Tuesday, March 3, 2009

Give Giving a Try

Last week I did something I've been telling myself to do for a long time. I spent an afternoon at a community center giving food to needy residents in Daly City, CA. It wasn't too labor intensive despite my empty stomach. And in this time of gloom, there's nothing more human than handing food to a family trying to make ends meet.

Volunteering hasn't come easy for me because I find many excuses not to do it. I'm too busy meeting contacts, rushing to prepare for interviews, or wasting time playing video games against my roommate (so lame). A couple weeks ago I decided it was time to stop talking and start doing. I contacted Second Harvest, a Bay Area non-profit that works with local community centers to distribute food to families in need. I found an opportunity and signed up to become a volunteer. Then I bit my tongue and resisted all temptations to bump it off my schedule.

The volunteer gig was located at Lawson Hall in Daly City, a small community center nestled next to the Cow Palace and Candlestick Park. San Mateo County supports centers like Lawson Hall to offer food assistance to residents working low-wage jobs and families affected by unemployment. Once a month, people who qualify for assistance can receive an allotment of food consisting of fruit, veggies, frozen meat, milk, pasta, rice and bread. Residents who volunteer at the center get first dibs at the food, and can take home any leftovers, which seems like a good deal.

When I arrived, an organizer named Jeff assigned me to a stations where I unloaded small cartons of milk and arranged them on a table. That's where I met a volunteer named Ada. She recently got laid off as an office worker with the county's park and recreation department. Losing her job was tough. Being away from her co-workers and the residents she served was tougher.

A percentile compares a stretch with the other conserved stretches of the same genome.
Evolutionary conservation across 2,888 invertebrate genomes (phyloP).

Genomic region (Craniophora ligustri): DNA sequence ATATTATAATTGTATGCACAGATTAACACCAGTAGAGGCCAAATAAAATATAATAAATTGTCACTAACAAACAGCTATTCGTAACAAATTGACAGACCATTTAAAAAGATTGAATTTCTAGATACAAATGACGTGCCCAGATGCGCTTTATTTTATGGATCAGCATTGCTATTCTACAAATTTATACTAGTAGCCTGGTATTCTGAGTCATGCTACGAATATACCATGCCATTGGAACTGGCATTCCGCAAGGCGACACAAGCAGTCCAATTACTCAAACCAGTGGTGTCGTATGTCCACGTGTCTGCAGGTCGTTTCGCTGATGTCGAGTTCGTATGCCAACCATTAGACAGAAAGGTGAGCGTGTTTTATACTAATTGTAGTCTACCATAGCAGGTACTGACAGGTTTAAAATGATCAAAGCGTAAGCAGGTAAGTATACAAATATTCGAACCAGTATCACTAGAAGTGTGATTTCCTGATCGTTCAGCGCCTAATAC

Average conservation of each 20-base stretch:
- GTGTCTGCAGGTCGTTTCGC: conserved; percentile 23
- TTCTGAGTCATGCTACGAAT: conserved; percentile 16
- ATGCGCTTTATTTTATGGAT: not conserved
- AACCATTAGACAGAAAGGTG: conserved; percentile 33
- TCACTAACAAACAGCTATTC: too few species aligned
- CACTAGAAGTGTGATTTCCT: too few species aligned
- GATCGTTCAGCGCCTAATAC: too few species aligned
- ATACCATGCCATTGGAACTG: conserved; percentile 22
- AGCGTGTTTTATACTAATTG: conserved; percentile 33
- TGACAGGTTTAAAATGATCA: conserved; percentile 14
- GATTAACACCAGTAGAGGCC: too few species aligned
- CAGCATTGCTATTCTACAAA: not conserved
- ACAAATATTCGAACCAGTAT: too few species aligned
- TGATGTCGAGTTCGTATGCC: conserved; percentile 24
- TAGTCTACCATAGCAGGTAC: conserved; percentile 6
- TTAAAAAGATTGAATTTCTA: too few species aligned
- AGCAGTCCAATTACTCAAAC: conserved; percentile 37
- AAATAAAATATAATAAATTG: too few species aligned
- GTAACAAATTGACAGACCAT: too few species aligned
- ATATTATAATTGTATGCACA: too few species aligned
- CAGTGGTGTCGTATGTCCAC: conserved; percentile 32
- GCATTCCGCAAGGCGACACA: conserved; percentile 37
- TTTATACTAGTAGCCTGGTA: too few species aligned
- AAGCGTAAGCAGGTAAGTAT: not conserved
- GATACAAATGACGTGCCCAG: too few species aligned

"I loved, loved, loved, loved that job," she admitted to me.

When we opened our doors at 4:30 I expected a mad rush to the tables and a quick destruction of my milk carton layout. Instead, families filed into the center with boxes and bags to collect their goods. At each station, volunteers handed a set allotment of food. Another volunteer at my station named Maria devised an efficient system where she grabbed the items at my station and loaded peoples' boxes and bags for them. By the time they got to me I just flashed a smile, murmured "los huevos," and handed them a dozen eggs. They got a kick out of hearing a few phrases of Spanish from the Asian guy, but would answer me in perfect English.

Many families that showed up were Asian, most from mainland China. A community organizer at the event named Jacki told me about that the growing number of Asians moving into Daly City has exposed a need for more volunteers with Asian language skills. I figure that might be a calling for me to get more involved.

By the time the last family trickled through the center, I thought of one word to describe the event—gratitude. As a newcomer and an observer, I could tell from the actions of the volunteers and the expressions of the families that gratitude flowed in both directions. The volunteers seemed grateful to give to their community, and the families received their gifts with open hearts. It's a concept that's so elemental to what it means to be a human, and something that affirms why we're here. So if you're sitting at home worried about your future or burdened by the pressures of the present, consider an act of gratitude. It's in your nature.


  1. good post! we must give first in order to receive. :) thanks for the reminder.

  2. This is very inspiring — thanks for sharing.